First-time Sailing on KEWA in San Francisco Bay and Vicinity
San Francisco Bay is a fantastic place to sail and KEWA is an extremely robust sailboat, designed and outfitted to literally sail
around the world. Your sail on-board KEWA will be, first and foremost, safe, and then a whole lot of fun!
The Bay Area can be foggy and is relatively cold, probably averaging in the mid to upper 50's degrees F year around. In the
summer, it virtually never rains and is quite windy with sustained winds of 20 - 30 knots almost guaranteed in the afternoons and
evenings. In the winter, unless there is a storm, the winds settle down quite a bit and it is generally clearer. No matter what time of
year it is, you need to dress in layers so you can easily adjust your clothing to be comfortable -- t-shirt, warm shirt, long pants, fleece
or other middle layer and then a robust outer jacket to break the wind and spray. Especially if we are venturing outside the Golden
Gate Bridge, you need an outer layer that will keep you warm and dry in cold and potentially pretty wet conditions -- 50 degree
temperatures, strong wind, waves crashing over the bow, sheets of spray. You also need to bring proper footwear. No hard or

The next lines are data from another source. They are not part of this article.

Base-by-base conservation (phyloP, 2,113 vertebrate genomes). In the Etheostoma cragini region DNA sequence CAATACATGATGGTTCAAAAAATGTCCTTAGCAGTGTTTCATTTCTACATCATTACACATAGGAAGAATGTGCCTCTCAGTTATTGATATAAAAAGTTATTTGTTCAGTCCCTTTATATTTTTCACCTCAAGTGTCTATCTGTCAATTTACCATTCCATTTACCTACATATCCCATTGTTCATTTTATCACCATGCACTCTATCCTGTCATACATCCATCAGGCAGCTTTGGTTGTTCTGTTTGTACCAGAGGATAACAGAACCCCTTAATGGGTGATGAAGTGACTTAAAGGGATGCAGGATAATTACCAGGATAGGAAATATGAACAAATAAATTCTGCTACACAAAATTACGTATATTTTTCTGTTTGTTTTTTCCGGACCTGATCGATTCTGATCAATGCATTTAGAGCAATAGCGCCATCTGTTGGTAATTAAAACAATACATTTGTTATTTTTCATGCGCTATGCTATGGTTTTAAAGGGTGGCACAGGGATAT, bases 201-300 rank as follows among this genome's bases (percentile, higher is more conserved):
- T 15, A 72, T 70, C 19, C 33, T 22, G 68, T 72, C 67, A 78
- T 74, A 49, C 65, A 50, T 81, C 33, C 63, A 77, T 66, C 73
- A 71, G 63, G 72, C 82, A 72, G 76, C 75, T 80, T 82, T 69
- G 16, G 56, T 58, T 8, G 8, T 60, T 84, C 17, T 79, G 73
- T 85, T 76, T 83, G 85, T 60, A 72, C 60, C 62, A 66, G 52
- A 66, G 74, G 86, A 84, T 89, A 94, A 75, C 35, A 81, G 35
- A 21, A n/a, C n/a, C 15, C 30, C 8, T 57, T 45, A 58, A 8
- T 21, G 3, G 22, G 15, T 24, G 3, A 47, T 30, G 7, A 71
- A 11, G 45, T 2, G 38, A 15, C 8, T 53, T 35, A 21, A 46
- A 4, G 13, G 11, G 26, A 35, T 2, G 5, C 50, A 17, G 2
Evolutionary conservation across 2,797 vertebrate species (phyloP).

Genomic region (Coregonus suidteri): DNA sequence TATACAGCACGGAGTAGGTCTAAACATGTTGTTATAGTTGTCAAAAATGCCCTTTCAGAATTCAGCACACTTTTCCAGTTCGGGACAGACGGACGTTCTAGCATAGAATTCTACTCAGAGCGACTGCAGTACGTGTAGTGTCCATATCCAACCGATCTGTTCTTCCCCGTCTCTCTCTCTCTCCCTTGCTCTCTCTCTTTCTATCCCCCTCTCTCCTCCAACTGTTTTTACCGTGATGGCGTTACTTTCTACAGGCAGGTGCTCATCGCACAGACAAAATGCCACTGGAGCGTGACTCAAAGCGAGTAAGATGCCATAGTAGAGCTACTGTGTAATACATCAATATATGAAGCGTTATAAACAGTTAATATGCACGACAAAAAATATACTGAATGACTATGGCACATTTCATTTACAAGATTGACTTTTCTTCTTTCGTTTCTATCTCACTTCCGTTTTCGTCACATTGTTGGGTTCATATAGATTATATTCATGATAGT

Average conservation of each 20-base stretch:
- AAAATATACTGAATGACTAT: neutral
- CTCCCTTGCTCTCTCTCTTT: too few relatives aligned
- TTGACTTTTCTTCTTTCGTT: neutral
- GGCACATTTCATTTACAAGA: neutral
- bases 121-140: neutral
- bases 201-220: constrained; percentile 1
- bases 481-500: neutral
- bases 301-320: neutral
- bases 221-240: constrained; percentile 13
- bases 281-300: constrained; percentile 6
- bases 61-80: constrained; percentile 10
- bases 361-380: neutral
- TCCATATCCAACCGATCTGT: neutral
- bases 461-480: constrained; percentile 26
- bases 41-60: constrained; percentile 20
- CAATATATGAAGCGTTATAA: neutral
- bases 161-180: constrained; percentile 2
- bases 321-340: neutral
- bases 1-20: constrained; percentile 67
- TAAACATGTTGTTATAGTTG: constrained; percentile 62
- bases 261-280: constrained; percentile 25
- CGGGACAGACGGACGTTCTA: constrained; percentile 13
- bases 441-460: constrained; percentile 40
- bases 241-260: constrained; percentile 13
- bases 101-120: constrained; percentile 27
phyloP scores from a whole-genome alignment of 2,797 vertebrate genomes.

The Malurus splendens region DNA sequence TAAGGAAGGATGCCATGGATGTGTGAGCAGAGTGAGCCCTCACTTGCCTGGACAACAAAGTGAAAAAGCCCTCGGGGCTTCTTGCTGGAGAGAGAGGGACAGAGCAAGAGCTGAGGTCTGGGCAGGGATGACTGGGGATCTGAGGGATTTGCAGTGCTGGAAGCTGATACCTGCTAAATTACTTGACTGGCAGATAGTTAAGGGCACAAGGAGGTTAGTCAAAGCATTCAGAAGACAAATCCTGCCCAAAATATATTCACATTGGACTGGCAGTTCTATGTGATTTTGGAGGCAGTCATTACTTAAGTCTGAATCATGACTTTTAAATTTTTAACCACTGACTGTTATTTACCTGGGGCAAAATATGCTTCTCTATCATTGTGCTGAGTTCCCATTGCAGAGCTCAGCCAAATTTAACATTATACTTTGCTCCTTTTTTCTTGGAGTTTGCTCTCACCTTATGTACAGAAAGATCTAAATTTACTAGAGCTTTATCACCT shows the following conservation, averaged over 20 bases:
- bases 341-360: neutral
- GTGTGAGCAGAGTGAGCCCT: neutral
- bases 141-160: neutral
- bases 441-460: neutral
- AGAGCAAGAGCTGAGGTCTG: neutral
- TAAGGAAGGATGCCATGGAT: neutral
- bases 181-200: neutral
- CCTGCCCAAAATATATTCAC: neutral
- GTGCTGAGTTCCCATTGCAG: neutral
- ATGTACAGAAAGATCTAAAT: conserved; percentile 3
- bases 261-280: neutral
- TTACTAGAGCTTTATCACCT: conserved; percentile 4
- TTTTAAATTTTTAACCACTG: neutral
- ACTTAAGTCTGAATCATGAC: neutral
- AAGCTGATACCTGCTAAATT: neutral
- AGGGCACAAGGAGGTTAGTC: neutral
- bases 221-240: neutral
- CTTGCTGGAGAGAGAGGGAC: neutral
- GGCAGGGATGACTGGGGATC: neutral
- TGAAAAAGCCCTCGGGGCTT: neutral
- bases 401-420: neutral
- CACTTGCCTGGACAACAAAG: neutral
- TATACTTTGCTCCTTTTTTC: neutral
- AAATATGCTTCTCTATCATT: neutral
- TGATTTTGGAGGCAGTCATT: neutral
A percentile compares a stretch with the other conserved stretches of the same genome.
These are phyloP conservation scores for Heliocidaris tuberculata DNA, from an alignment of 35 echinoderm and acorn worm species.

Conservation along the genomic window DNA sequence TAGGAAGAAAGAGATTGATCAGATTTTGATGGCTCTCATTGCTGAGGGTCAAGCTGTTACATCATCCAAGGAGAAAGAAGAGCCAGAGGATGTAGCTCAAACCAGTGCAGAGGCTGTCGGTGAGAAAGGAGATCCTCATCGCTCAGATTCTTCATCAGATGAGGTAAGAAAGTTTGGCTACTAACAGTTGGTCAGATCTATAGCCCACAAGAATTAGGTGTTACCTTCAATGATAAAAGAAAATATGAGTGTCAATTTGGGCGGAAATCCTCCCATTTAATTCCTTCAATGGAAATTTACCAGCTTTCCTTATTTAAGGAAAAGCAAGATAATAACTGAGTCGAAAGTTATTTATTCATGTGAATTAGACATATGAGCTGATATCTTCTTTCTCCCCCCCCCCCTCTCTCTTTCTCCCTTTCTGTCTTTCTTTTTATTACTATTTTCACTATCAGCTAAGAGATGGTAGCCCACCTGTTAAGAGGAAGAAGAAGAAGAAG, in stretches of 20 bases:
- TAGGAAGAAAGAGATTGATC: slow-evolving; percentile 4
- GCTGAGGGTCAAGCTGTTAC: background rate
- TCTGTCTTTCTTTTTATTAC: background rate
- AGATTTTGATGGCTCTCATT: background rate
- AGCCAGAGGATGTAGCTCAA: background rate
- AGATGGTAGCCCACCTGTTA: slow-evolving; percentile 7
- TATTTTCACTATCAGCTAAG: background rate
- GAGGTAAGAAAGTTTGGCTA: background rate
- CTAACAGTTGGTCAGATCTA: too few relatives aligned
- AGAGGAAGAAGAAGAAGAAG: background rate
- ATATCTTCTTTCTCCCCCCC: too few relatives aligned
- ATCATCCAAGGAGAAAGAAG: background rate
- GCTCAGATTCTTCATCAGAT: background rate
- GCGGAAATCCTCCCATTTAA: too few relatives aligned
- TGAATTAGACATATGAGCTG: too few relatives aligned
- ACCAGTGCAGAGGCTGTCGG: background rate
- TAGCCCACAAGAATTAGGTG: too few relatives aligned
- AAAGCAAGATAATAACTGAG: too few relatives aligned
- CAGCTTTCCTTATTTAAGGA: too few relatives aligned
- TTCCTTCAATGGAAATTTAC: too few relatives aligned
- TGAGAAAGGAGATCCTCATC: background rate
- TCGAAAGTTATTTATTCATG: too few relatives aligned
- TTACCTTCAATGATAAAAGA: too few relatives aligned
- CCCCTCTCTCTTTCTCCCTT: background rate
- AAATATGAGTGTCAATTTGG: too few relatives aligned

dark soles. Topsiders or tennis shoes work well. If we are heading out of the Gate, in addition to life jackets, harness and tethers
are in order. KEWA is well-equipped, but bring your own gear if you have it or check with us before we head out to make sure
we've got you covered.
At the dock it may be very warm and calm, but once we leave it might feel downright cold and be knock-you-off-your-feet windy. As
mentioned above, it also may be wet and maybe even very foggy. The Bay is protected, which means that although the winds are
often very strong, you don't get big waves or any ocean swell. If we go outside the Gate, you will immediately feel the ocean and,
depending on the conditions that day, you'll experience much larger waves, including ocean swell. Consider your potential
susceptibility to seasickness and consult us ahead of time if you have questions about avoidance strategies. There are several
good ones, however they generally require being administered well before we leave the dock.
We have all the necessary safety and communications gear, sunscreen, drinks, snacks, etc., that might be required. Just bring
clothing and shoes as discussed above, sunglasses and maybe your camera. We never turn someone away who is bearing wine
or beer, although we're usually pretty well stocked up in that department so you won't go thirsty no matter what. Same with snack